Prokaryote abundance and activity in the surface co-varied with watershed DOC (factor C1) but not in the SML (Table 4). This suggests that surface and piconeuston microbial communities rely on different energy and/or nutrient sources. Pyrenean high mountain lakes receive considerable amounts of atmospheric deposition, namely from the Sahara desert (Mladenov et al., 2011; Barberán et al., 2014) that might be the main source of nutrients and organic matter for the piconeuston.
Another interesting outcome of the FA is the fact that altitude (factor F2) correlated negatively with prokaryotic activity in the SML. In other words, leucine incorporation in the SML decreased with altitude. UVR increases with altitude, but part of the radiation is reflected and absorbed in the first millimeters of the water column, and the UVR that reaches subsurface water is not as high as that reaching the SML (Sommaruga and Psenner, 1997), This probably explains why leucine incorporation in subsurface waters had no relationship with altitude. However, in the SML exposure levels are of such magnitude that anabolic processes are affected according to the UVR dose (i.e., directly correlated to altitude).
Finally, the prokaryotic activity enrichment factor (which was always lower than one, Figure 3) was correlated to factor C2 (–watershed DOC), meaning that in rocky watersheds with low DOC production, neuston and surface prokaryotic activity had relatively small differences, and these differences increased in DOC enriched watersheds. Basically, prokaryotic activity increased in DOC-rich surface waters, but not in neuston, indicating that despite the physical proximity between these two habitats, the processes shaping microbial metabolism were substantially different.
In conclusion, we found evidence that heterotrophic prokaryotic communities in the piconeuston of high altitude lakes had lower percentage of healthy cells, lower leucine incorporation rates and higher number of cells with high respiration rates (CTC positive), likely resulting in lower BGE as compared to those of the underlying surface water, evidencing a high degree of environmental harshness. PPP were widespread in these high mountain lakes and PE-rich picocyanobacteria were particularly prominent in the SML. Piconeuston was also enriched in HNF and heterotrophic prokaryotes. Overall, we demonstrate that steep gradients in the upper millimeters of surface waters of high mountain lakes are common in stable conditions, and that different mechanisms drive microbial processes in the SML and the underlying surface water.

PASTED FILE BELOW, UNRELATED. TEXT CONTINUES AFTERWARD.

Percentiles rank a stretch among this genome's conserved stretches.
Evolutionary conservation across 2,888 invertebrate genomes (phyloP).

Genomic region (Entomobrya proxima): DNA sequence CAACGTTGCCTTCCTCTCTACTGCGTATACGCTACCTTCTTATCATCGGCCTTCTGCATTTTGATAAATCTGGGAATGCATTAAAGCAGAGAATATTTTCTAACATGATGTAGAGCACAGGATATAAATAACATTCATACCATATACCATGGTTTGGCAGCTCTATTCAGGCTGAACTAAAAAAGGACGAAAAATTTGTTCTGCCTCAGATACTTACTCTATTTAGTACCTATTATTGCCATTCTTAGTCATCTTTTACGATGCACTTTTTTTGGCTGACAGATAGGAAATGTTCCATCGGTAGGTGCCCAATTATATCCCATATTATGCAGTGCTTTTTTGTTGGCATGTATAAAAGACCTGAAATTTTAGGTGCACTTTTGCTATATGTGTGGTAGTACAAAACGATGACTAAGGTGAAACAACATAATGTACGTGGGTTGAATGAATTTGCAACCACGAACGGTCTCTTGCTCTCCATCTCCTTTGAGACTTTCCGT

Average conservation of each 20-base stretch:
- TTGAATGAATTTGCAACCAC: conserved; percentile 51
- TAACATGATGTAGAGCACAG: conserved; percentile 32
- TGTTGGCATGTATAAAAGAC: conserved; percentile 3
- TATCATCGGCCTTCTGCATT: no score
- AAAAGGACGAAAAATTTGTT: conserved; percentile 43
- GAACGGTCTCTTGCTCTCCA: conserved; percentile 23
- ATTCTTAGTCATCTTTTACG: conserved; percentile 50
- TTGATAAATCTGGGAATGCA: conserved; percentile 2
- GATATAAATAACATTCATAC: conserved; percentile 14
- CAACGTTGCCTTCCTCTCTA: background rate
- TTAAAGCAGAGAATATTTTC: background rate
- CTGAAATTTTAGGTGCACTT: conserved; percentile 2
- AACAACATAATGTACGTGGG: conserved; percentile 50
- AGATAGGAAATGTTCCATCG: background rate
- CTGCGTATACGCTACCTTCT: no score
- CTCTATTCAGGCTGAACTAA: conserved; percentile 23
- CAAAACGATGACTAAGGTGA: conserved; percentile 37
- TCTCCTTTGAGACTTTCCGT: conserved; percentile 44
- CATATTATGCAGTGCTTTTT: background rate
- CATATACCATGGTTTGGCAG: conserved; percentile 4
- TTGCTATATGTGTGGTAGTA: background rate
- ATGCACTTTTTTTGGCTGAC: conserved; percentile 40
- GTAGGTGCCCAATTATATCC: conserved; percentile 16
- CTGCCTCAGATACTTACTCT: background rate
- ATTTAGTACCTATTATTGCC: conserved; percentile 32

Conflict of Interest Statement
The authors declare that the research was conducted in the absence of any commercial or financial relationships that could be construed as a potential conflict of interest.
We thank the reviewers and the Guest Associate Editor Jérôme Comte for valuable comments on the manuscript. The authors are thankful to Daniel Diaz de Quijano, Miguel Ballen and Berta Fueyo for help with sampling. Thanks to the authorities of the Parc de Sant Maurici i Aigüestortes for allowing sampling within this protected area. This work was supported by grants 2009SGR/1177 “Grup d'estructura i funcio de xarxes tròfiques microbianes planctòniques” and 2009SGR/361 “Grup d'Ecologia dels Canvis Ambientals, GECA” from Generalitat de Catalunya, AERBAC-2 178/2010 (to EOC) and EGALA 124/2010 (MF, LC) from the Ministerio de Medio Ambiente-Red de Parques Nacionales, and PIRENA CGL2009-13318 (EOC) and NITROPIR CGL2010-19373 (MF, LC) from MINECO. HS's work was supported by CNPq and FAPESP (Process: 2014/14139-3).
The Supplementary Material for this article can be found online at: https://www.frontiersin.org/article/10.3389/fmicb.2015.00361/abstract
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Keywords: picoplankton, leucine incorporation, bacterioplankton, flagellates, flow cytometry, NADS, CTC, ultraviolet radiation
Citation: Sarmento H, Casamayor EO, Auguet J-C, Vila-Costa M, Felip M, Camarero L and Gasol JM (2015) Microbial food web components, bulk metabolism, and single-cell physiology of piconeuston in surface microlayers of high-altitude lakes. Front. Microbiol. 6:361. doi: 10.3389/fmicb.2015.00361
Received: 28 January 2015; Accepted: 09 April 2015;
Published: 05 May 2015.
Edited by:Jérôme Comte, Laval University, Canada
Reviewed by:Michael Cunliffe, Marine Biological Association of the UK, UK
Craig E. Nelson, University of Hawaii at Manoa, USA
Copyright © 2015 Sarmento, Casamayor, Auguet, Vila-Costa, Felip, Camarero and Gasol. This is an open-access article distributed under the terms of the Creative Commons Attribution License (CC BY). The use, distribution or reproduction in other forums is permitted, provided the original author(s) or licensor are credited and that the original publication in this journal is cited, in accordance with accepted academic practice. No use, distribution or reproduction is permitted which does not comply with these terms.
*Correspondence: Hugo Sarmento, Laboratory of Microbial Processes and Biodiversity, Department of Hydrobiology, Federal University of São Carlos, Rodovia Washington Luiz, Sao Carlos, SP, Brazil, firstname.lastname@example.org
†Present Address: Jean-Christophe Auguet, Equipe Environnement et Microbiologie, Université de Pau et des Pays de l'Adour, Pau, France;
Maria Vila-Costa, Department of Environmental Chemistry, Instituto de Diagnóstico Ambiental y Estudios del Agua, Consejo Superior de Investigaciones Científicas, University of Barcelona, Barcelona, Spain